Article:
Is it an Apartment or Swiss Cheese?

Screen shot of trail map.
Screen shot of trail map.

Climbing the Cook’s Ridge trail I paused at the tree stump and exclaimed internally, Rodent Apartments! Moments later my hiking companion came up from behind and exclaimed audibly, “Swiss Cheese!”

So, who was right? Were either of us right?

In my thinking, I noted the multiple holes. I proceeded to think about which creatures might be using this old stump. Then, I overlaid my human conception of a place with multiple residences to describe it as Rodent Apartments. Of course, I did this in seconds.

Is is a Rodent Apartment or Swiss Cheese? Photo by Tim Graves
Is is a Rodent Apartment or Swiss Cheese? Photo by Tim Graves

I didn’t ask my partner about her thought process. I suspect she reacted to the visual appearance of the stump. In her mind, she then went through objects with multiple holes. Donuts, nope not quite. Golf course, not so much. Finally, her mind arrived at swiss cheese. Yes, she may have thought, this tree stump looks most like swiss cheese. She, too, did this in microseconds.

Each of our descriptions use pre-existing understandings of the world around us. Each of us lay previous learnings on top of a new experience.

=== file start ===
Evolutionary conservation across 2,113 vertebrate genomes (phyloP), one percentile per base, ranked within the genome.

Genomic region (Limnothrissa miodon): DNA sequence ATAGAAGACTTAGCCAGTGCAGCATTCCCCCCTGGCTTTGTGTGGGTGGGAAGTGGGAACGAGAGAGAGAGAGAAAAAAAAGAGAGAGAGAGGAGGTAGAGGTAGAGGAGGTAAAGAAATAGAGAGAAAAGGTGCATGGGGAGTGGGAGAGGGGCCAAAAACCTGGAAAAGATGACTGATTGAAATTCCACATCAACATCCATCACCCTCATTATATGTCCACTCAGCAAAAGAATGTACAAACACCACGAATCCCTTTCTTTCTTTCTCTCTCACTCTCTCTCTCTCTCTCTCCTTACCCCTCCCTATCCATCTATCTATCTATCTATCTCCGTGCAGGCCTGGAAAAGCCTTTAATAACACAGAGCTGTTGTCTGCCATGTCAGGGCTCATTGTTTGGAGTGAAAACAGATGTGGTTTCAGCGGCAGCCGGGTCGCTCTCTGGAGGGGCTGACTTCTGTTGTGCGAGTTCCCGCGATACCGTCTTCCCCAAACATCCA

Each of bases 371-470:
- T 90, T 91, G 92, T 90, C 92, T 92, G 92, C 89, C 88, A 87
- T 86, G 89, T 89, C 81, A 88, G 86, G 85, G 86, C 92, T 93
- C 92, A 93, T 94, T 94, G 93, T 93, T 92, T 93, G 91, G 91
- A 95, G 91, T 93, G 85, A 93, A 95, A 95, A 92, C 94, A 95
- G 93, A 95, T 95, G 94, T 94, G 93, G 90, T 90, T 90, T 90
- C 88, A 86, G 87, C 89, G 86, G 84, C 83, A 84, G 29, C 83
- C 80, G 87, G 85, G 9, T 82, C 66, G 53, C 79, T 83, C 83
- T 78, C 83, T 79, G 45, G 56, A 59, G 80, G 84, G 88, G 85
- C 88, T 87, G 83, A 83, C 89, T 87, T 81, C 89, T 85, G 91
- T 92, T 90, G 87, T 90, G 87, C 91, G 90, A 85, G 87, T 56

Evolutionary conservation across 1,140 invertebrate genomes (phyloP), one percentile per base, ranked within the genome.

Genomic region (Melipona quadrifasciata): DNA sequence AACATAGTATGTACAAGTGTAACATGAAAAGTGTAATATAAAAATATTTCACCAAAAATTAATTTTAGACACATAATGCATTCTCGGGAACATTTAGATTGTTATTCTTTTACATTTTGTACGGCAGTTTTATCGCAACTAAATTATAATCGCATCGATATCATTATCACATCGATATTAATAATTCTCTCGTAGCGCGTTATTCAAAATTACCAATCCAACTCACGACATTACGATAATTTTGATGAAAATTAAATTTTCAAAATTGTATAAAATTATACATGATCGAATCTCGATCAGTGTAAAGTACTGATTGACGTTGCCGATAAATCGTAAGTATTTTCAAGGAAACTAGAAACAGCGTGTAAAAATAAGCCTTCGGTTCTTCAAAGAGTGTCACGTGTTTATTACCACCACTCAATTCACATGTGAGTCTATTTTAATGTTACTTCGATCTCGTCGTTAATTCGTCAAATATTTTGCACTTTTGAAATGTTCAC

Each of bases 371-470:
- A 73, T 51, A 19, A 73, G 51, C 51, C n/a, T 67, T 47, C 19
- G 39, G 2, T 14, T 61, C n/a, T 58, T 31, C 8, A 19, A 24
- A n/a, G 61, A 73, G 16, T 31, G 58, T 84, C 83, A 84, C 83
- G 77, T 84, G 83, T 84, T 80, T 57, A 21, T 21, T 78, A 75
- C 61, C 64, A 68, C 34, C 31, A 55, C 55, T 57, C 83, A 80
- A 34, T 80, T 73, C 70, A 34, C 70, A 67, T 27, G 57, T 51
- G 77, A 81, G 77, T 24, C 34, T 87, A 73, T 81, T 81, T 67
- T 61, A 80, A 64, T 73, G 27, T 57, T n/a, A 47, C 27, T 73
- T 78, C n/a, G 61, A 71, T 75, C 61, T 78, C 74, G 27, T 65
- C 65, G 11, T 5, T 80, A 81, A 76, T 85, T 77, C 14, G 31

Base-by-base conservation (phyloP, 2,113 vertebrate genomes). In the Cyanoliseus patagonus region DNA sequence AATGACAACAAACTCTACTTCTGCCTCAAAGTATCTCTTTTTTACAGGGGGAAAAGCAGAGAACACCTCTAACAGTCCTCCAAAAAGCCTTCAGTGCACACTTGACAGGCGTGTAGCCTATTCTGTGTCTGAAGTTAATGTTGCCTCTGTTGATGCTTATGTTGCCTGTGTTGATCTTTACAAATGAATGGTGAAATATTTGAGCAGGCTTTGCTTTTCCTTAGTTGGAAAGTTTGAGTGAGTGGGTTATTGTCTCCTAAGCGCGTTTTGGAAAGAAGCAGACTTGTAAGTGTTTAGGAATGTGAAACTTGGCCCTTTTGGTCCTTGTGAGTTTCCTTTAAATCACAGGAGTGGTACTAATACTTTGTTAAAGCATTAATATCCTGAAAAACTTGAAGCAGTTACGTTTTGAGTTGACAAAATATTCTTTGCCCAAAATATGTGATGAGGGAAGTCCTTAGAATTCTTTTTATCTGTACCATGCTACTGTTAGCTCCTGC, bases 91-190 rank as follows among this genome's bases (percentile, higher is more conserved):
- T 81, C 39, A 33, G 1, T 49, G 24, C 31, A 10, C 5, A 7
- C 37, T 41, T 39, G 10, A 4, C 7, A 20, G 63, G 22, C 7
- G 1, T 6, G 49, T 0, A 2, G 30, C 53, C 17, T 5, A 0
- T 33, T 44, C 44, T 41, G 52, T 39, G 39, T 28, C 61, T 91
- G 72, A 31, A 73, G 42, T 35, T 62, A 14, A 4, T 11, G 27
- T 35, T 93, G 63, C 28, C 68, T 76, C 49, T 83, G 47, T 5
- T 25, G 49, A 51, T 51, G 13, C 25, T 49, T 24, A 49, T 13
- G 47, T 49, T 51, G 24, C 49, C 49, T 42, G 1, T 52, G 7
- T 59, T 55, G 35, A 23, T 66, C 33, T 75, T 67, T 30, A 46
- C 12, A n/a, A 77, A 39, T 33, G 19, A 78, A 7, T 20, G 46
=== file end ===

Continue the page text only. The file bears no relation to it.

We all do this. A lot. We use our own internal thoughts and ideas to describe the external, particularly when encountering the novel or new. The creatures that live in the holes (if any even do) have no conception of apartment building. The holes in this stump were most likely not created in the same process that results in holes in swiss cheese.

The trouble with using our own internal thoughts and ideas to describe the external is that we can begin to think of our descriptions as objective fact. For example, we may describe someone else as “liberal” or “conservative” using our internal ideas of those terms. Our definitions may not be the same as another person’s definition.

We also do this with the one I call God. (I use the term “God” to describe the loving, non-coercive essence that connects each of us, that lives within each of us, and that encourages all that is to respond in each moment to respond in the most-loving way.) For me, the Christian narrative helps me to make sense of the divine. The person of Jesus serves as my teacher, rabbi, guru, and model for how to respond lovingly and become who I am created to be.

However, if I become so tied to the Christian narrative as objective fact that I do not respond in love to others, then I’ve not only become idolatrous, I’ve missed the truth: the love and interconnectedness that underlies all that is.

If I become so convinced of the rightness of my description of the hole-y tree stump as Rodent Apartment versus my hiking partner’s Swiss Cheese, I risk severing our relationship. That’s serious business when it is neither.

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